3 October - 2 November 2019
Works by: Brook Hsu, Ville Kallio, Angelo Plessas, Anni Puolakka
Curated by Christina Gigliotti
The exhibition Pet Cemetery is largely an open contemplation on the notion of immanence and the different ways in which we understand and attempt to achieve it. Signs. Symbols. Voice recordings. Acts of kindness. Acts of violence. Notes scribbled on paper. Relationships formed and broken. Memorials. Bones. Teeth. Fur.
Two friends and I visited an unofficial pet cemetery on one of the last days of our summer holiday in Kiev. After walking through dilapidated housing complexes and past forgotten train stations, headstones started to peak out at us from behind patches of dusty shrubbery and trash piles. E disappeared within moments behind some tall grass to look at the first row of stones. I tramped a bit further in, wondering if this was a foolish idea and if I’d accidentally step on a used needle or something. The graves were close together and amongst detritus so you had to really look where you were stepping. Each headstone portrayed the animal that rested underneath with a portrait image or an engraving and of course, a name. Their names were in Ukrainian so I only figured out a few. Cema the cat. Tim the Rottweiler. Charlie, a chinchilla. Some pets were buried together. Some graves looked really expensive and well-kept while others were fully disappearing back into the earth.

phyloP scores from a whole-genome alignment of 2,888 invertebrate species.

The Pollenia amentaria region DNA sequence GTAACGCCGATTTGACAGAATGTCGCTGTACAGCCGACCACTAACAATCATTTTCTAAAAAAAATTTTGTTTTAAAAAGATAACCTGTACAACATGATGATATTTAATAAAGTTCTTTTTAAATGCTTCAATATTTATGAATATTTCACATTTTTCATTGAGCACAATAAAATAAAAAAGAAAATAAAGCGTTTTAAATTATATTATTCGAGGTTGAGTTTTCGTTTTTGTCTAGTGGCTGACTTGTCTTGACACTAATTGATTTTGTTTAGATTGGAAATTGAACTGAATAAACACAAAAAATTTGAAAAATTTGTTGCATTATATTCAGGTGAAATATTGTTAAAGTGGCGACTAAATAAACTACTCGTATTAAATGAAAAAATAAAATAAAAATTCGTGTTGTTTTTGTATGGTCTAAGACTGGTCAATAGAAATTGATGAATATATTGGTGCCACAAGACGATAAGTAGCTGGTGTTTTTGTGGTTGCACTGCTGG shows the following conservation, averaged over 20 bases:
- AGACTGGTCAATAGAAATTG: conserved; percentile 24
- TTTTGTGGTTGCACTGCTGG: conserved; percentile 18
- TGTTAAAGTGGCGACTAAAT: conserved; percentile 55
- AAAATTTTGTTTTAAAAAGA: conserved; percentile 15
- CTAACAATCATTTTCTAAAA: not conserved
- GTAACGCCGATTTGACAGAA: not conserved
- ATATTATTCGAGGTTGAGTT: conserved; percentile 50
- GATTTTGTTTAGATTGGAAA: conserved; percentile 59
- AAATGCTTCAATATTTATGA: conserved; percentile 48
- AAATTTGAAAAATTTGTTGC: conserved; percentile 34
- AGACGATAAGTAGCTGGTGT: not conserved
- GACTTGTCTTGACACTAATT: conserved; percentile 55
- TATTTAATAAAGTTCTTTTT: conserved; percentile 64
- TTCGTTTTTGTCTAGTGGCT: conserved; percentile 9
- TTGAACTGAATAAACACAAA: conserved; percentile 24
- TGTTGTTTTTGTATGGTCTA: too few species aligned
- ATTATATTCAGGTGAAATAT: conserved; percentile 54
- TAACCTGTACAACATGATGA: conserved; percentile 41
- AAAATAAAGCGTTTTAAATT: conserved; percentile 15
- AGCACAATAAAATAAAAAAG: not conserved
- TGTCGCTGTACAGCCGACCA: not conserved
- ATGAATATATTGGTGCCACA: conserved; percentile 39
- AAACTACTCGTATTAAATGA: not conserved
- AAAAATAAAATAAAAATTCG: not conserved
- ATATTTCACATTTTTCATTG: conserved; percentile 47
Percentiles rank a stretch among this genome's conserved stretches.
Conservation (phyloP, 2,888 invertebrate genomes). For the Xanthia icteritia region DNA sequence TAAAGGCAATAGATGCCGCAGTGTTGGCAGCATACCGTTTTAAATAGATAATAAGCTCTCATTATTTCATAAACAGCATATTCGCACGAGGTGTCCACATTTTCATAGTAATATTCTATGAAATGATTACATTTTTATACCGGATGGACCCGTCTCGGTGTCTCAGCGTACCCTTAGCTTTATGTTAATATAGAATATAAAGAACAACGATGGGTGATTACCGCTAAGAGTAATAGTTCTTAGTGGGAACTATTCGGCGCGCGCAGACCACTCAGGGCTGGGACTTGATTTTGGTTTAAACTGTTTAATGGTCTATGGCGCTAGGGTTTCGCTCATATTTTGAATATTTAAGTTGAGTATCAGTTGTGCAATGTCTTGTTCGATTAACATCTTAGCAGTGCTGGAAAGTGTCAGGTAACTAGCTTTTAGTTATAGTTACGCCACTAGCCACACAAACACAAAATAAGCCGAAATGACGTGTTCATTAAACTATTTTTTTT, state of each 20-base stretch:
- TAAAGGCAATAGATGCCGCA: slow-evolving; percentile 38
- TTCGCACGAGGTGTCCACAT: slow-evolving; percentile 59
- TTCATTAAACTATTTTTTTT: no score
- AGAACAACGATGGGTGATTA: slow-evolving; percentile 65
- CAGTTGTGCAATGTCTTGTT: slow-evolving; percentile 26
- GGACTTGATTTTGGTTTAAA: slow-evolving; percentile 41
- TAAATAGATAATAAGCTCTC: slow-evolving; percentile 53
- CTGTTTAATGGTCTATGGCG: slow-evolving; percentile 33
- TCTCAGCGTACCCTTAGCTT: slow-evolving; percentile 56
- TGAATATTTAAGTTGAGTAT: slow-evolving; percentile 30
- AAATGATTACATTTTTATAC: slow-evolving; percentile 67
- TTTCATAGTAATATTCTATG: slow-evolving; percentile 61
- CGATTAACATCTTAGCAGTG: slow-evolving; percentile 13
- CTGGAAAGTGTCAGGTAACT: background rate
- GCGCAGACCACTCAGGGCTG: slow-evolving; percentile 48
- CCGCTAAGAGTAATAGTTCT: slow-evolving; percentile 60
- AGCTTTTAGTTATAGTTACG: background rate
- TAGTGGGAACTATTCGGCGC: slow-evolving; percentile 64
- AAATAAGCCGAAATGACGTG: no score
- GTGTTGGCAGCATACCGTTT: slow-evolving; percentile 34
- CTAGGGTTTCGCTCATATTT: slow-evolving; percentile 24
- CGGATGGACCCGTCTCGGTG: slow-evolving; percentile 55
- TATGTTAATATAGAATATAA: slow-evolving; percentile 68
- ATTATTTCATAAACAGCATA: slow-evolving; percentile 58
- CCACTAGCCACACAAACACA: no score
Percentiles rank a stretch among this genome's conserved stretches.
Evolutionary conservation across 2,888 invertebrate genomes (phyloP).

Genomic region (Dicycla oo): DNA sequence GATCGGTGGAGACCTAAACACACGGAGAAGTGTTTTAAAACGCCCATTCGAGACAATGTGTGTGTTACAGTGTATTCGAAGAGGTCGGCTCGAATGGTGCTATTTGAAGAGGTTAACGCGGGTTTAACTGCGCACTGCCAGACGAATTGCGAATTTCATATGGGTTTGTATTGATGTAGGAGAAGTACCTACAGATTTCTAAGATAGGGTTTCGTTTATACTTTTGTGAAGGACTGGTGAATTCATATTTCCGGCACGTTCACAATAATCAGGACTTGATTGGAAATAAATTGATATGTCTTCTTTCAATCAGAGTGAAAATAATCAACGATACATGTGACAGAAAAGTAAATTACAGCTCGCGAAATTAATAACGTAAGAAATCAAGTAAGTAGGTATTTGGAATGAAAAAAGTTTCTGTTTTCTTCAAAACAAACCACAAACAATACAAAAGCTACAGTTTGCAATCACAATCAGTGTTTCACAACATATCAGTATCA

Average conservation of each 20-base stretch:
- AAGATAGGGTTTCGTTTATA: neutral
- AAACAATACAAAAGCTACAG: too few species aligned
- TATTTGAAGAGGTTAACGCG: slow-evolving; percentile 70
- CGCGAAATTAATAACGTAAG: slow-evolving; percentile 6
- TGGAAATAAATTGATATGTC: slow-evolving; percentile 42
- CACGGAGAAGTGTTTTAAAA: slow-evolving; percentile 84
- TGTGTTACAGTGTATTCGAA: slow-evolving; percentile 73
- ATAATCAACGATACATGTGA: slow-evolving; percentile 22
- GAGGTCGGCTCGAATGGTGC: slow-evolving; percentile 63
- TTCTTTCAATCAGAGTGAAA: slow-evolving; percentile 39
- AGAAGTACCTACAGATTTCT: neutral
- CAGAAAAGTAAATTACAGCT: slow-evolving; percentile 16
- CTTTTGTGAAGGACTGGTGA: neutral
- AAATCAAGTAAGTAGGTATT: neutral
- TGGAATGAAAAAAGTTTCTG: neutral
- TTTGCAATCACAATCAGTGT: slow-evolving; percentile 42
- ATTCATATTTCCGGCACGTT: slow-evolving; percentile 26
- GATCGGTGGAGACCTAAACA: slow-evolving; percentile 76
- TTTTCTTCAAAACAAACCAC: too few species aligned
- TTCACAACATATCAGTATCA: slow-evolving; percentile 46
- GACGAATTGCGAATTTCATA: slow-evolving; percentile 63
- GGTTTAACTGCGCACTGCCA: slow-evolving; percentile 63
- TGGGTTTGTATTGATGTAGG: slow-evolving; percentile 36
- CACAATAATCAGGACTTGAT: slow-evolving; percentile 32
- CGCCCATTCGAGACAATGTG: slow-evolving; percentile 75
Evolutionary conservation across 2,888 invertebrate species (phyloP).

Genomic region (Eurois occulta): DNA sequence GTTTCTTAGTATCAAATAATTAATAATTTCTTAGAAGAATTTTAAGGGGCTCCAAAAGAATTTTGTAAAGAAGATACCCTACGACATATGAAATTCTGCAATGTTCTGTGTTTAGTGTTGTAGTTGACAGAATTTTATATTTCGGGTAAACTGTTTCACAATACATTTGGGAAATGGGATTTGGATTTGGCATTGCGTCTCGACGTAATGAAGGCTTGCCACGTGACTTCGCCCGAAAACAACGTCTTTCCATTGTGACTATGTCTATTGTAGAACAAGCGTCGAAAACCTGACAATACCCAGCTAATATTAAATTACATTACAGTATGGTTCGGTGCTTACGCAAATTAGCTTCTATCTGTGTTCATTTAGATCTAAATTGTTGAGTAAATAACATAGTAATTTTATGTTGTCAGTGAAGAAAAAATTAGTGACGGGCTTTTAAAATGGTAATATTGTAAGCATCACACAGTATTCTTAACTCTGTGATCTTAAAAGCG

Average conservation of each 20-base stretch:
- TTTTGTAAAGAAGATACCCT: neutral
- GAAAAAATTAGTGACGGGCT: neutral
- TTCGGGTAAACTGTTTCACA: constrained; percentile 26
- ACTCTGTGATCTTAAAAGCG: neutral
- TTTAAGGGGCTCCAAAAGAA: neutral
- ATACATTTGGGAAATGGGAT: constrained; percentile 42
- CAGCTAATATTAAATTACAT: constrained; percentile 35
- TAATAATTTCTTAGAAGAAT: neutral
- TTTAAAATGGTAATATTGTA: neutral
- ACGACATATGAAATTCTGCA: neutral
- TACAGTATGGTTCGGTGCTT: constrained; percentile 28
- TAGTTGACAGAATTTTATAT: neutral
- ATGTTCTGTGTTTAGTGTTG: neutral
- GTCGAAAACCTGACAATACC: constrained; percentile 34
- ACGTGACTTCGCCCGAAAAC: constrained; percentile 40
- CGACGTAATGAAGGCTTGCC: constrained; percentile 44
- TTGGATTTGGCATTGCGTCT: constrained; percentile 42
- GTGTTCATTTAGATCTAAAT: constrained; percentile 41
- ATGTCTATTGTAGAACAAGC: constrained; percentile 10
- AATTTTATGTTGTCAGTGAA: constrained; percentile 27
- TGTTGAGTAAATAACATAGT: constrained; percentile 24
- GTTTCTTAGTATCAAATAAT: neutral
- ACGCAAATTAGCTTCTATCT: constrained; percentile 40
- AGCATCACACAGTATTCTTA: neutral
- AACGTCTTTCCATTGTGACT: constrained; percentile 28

The three of us reconvened at the end of the last row.
“I’m fucking devastated right now.”
“Why is this so much sadder than a normal graveyard?”
“I don’t know, it just feels more real I guess.”
A skeleton sits at the edge of a pond. She watches an old man feed the ducks. She thinks about how her boyfriend smokes too much weed nowadays and feels lonely, ignored.
His mother’s favorite animal was a butterfly. Shortly before his wedding, his mother became ill and passed away within a few months. During the wedding ceremony, flower girls released butterflies from baskets beside the altar where the bride and groom were standing. One of the butterflies landed on his father’s shoulder, and stayed there for the whole ceremony. The whole family took this as a sign that the man’s’ mother had returned as a butterfly to visit them. They cried.
And then I believed that I could be anything
Text by Christina Gigliotti
Photographer: Athanasios Gatos